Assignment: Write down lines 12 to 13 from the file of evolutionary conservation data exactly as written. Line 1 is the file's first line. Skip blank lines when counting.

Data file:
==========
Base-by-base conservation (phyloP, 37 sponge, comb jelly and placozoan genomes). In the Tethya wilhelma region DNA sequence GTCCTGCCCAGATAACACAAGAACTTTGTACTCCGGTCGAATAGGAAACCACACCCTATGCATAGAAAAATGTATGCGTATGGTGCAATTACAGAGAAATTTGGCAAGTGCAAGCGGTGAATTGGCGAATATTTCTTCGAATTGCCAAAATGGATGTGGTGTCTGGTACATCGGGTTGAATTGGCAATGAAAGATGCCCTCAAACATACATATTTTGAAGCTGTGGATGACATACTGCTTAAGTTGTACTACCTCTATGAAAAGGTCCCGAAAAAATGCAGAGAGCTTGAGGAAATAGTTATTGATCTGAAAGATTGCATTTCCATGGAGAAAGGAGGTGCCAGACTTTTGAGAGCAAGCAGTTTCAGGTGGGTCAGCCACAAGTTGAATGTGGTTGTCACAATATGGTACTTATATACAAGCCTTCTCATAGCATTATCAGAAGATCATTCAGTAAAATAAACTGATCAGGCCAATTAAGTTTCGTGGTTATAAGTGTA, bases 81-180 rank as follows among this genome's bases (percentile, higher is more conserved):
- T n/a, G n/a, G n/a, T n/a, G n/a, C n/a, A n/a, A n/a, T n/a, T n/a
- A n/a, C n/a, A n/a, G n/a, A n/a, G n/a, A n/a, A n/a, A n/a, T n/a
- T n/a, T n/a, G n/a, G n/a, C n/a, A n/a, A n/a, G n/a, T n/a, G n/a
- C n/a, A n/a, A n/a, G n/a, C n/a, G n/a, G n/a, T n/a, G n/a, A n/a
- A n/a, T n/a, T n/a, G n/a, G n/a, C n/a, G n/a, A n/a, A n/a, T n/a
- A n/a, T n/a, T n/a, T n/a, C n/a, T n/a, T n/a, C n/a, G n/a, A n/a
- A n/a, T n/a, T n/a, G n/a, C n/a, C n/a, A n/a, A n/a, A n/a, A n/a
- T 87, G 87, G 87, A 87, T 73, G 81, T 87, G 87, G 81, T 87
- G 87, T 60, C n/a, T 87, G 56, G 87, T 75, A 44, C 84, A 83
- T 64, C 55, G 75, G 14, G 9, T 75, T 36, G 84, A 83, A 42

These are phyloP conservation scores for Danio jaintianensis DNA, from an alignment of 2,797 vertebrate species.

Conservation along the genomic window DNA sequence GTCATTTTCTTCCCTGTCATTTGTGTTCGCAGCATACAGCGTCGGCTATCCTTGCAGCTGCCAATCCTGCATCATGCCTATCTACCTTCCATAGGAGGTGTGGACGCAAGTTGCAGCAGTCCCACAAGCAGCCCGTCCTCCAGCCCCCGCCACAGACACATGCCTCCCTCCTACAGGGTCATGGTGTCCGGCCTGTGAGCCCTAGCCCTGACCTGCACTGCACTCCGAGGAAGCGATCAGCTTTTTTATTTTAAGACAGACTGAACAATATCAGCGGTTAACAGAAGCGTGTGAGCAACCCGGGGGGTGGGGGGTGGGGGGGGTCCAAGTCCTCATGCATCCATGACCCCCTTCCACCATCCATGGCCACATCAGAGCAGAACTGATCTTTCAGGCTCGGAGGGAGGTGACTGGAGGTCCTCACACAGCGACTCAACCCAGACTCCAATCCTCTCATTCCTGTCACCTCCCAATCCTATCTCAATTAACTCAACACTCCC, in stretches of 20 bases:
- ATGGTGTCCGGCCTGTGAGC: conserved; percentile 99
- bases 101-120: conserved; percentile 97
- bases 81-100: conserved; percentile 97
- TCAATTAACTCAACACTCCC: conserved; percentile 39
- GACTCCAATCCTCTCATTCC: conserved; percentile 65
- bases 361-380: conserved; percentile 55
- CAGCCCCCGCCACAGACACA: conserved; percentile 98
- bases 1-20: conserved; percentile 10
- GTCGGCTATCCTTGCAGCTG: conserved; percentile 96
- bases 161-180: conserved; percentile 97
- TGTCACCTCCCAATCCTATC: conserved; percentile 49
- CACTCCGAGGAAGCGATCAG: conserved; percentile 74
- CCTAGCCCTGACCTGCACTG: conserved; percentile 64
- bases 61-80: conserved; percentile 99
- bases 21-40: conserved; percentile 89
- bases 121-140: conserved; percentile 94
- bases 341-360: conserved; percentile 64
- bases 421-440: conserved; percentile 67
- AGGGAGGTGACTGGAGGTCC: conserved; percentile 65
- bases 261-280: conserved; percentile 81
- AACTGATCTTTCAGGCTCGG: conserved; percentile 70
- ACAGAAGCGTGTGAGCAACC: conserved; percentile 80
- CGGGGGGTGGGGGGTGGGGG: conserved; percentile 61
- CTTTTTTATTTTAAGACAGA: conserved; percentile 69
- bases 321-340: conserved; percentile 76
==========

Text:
These are phyloP conservation scores for Danio jaintianensis DNA, from an alignment of 2,797 vertebrate species.

Conservation along the genomic window DNA sequence GTCATTTTCTTCCCTGTCATTTGTGTTCGCAGCATACAGCGTCGGCTATCCTTGCAGCTGCCAATCCTGCATCATGCCTATCTACCTTCCATAGGAGGTGTGGACGCAAGTTGCAGCAGTCCCACAAGCAGCCCGTCCTCCAGCCCCCGCCACAGACACATGCCTCCCTCCTACAGGGTCATGGTGTCCGGCCTGTGAGCCCTAGCCCTGACCTGCACTGCACTCCGAGGAAGCGATCAGCTTTTTTATTTTAAGACAGACTGAACAATATCAGCGGTTAACAGAAGCGTGTGAGCAACCCGGGGGGTGGGGGGTGGGGGGGGTCCAAGTCCTCATGCATCCATGACCCCCTTCCACCATCCATGGCCACATCAGAGCAGAACTGATCTTTCAGGCTCGGAGGGAGGTGACTGGAGGTCCTCACACAGCGACTCAACCCAGACTCCAATCCTCTCATTCCTGTCACCTCCCAATCCTATCTCAATTAACTCAACACTCCC, in stretches of 20 bases: